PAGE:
Oscar Wilde, the go-to source for pithy putdowns and astute aphorisms, once said “There is only one thing in life worse than being talked about, and that is not being talked about.” For certain television shows, there is only one thing worse than not being renewed – and that is being renewed.
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The list of TV shows that have overstayed their welcome is a long and depressing one. Think “Friends,” for example, a show so popular that its creators squeezed 10 full seasons out of it, long after the plotline and the jokes had worn thin. Think “The Office” – the U.S. version, of course – which limped along for nine seasons, even after the lead character had the good sense to jump ship.
Even “Seinfeld,” often citedas the greatest television sitcom ever, dragged on for so long that its main creative force, Larry David, left the production team to pursueother projects.
Bowing out gracefully is not something that one readily associates with television. Usually, a show will only end when it has lost its popular following or, in a more recent development, when one of its stars is uncovered as a serial sex pest. “House of Cards,” which many critics argue should have been wrapped up at least two seasons ago, was only put out to pasture because of the allegations against its star, Kevin Spacey.
Some shows, however, have the good sense and taste to bring themselves to a timely end. The original British version of “The Office,” starring Ricky Gervais, ended after just two seasons and John Cleese famously made just a dozen episodes of “Fawlty Towers,” his mid-1970s, post-Monty Python sitcom. Both of these shows managed to avoid the trap that other shows fell into headlong and, it seems, knowingly.
The dangers of over-extending should be obvious. “Happy Days,” the hugely popular American teen show from the 1970s and 1980s, earned itself a place in the television hall of infamy with an episode in which the star of the show jumped over a shark while waterskiing. Ever since then, when a television show becomes ridiculous, it’s known as “jumping the shark.”
It is always a bittersweet moment, therefore, when a beloved show announces that the current season will be the last. On the one hand, fans are disappointed to discover that their favorite show will soon disappear from their lives; but on the other, viewers are left wanting more – which is perhaps the greatest accolade of all.
One show that will be coming to an end when the current six-episode season concludes is “Detectorists,” written and directed for the BBC by Mackenzie Crook, who also stars in it.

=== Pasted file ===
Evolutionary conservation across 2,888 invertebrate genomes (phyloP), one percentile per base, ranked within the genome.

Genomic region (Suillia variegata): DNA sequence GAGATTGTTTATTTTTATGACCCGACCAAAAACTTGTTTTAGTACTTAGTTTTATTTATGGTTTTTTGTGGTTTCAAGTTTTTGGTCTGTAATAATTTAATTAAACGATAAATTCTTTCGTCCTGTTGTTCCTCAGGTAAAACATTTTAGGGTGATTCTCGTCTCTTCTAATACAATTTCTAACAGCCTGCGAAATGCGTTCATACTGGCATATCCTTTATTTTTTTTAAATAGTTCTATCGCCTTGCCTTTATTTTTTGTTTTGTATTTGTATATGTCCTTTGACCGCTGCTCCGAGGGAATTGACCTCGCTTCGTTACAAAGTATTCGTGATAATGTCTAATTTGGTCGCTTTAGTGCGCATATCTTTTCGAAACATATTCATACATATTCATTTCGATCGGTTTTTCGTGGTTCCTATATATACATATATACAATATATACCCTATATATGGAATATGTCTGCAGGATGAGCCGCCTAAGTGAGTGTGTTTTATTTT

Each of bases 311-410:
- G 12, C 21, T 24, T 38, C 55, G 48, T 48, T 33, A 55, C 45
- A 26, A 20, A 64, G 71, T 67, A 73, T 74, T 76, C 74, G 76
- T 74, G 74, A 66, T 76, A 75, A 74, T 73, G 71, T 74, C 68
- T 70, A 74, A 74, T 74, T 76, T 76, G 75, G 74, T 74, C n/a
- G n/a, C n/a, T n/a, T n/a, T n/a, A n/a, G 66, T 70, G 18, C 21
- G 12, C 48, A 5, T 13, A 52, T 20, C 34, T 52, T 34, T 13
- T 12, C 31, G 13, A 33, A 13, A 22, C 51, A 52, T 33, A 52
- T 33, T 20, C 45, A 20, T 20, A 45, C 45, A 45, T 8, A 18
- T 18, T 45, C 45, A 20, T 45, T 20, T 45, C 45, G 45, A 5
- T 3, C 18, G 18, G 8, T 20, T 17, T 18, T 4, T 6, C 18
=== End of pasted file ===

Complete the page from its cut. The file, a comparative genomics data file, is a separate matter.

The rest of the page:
“Detectorists” is a gentle, sweet comedy about Andy and Lance, two members of the Danebury Metal Detecting Club. Every weekend, the two friends take their metal detectors into the fields surrounding their small town in the English countryside, dreaming of discovering ancient Roman coins or other valuable finds.
Eagle-eyed viewers will, of course, recognize Crook from his role in the British version of “The Office,” while his co-star, Toby Jones, shot to fame playing Truman Capote in the 2006 biopic “Infamous.”
Despite being aired in the United Kingdom on BBC Four – the least-watched of the state-run channels – “Detectorists” has built up a large cadre of fans and was rewarded in 2015 with a BAFTA – the British equivalent of the Emmys – for best sitcom.
A gentle pace
Like so many British shows (and unlike so many of their American counterparts) “Detectorists” is about ordinary, unexceptional and – let’s be honest about it – not-beautiful people. Similarly, its humor is so understated and subtle that it could easily be missed by viewers who have come to rely on canned laughter to tell them what’s funny.
Crook’s dialogue doesn’t ping with jokes. It doesn’t need to. Viewers are charmed by the characters and by their very genuine conversations. There is warmth to “Detectorists” and the writing that allows the characters to breathe and provides the jokes with a nurturing atmosphere.
Instead of bombarding viewers with rapid-fire gags, Crook’s writing adopts the gentle pace of the English countryside and allows his characters to exchange meaningful glances that are often funnier than any sardonic aside could be.
The supporting cast, too, is exquisite. Fans of “Game of Thrones” will delight at seeing Diana Rigg as Andy’s mother-in-law, after her show-stopping performance as the wise but cantankerous Olenna Tyrell.
And there’s even an Israeli connection: Israeli-born actress Orion Ben plays Varde, who, despite appearing in every episode of the show to date, has only had a couple of lines of dialogue. It’s a running joke in the show that Varde rarely speaks, and when she does, is quickly silenced by the other characters, telling her to “Let someone else get a word in.”
Rather than mourn the passing of another great TV show, I propose we celebrate all those writers and actors who had the good sense to quit while they were ahead, who resisted the temptation to take another paycheck and, in so doing, saved their shows from the cardinal sin of overkill. “Detectorists” is buried treasure: you might have to dig a little deeper than usual to unearth its joys, but when you do, it’s totally worth it.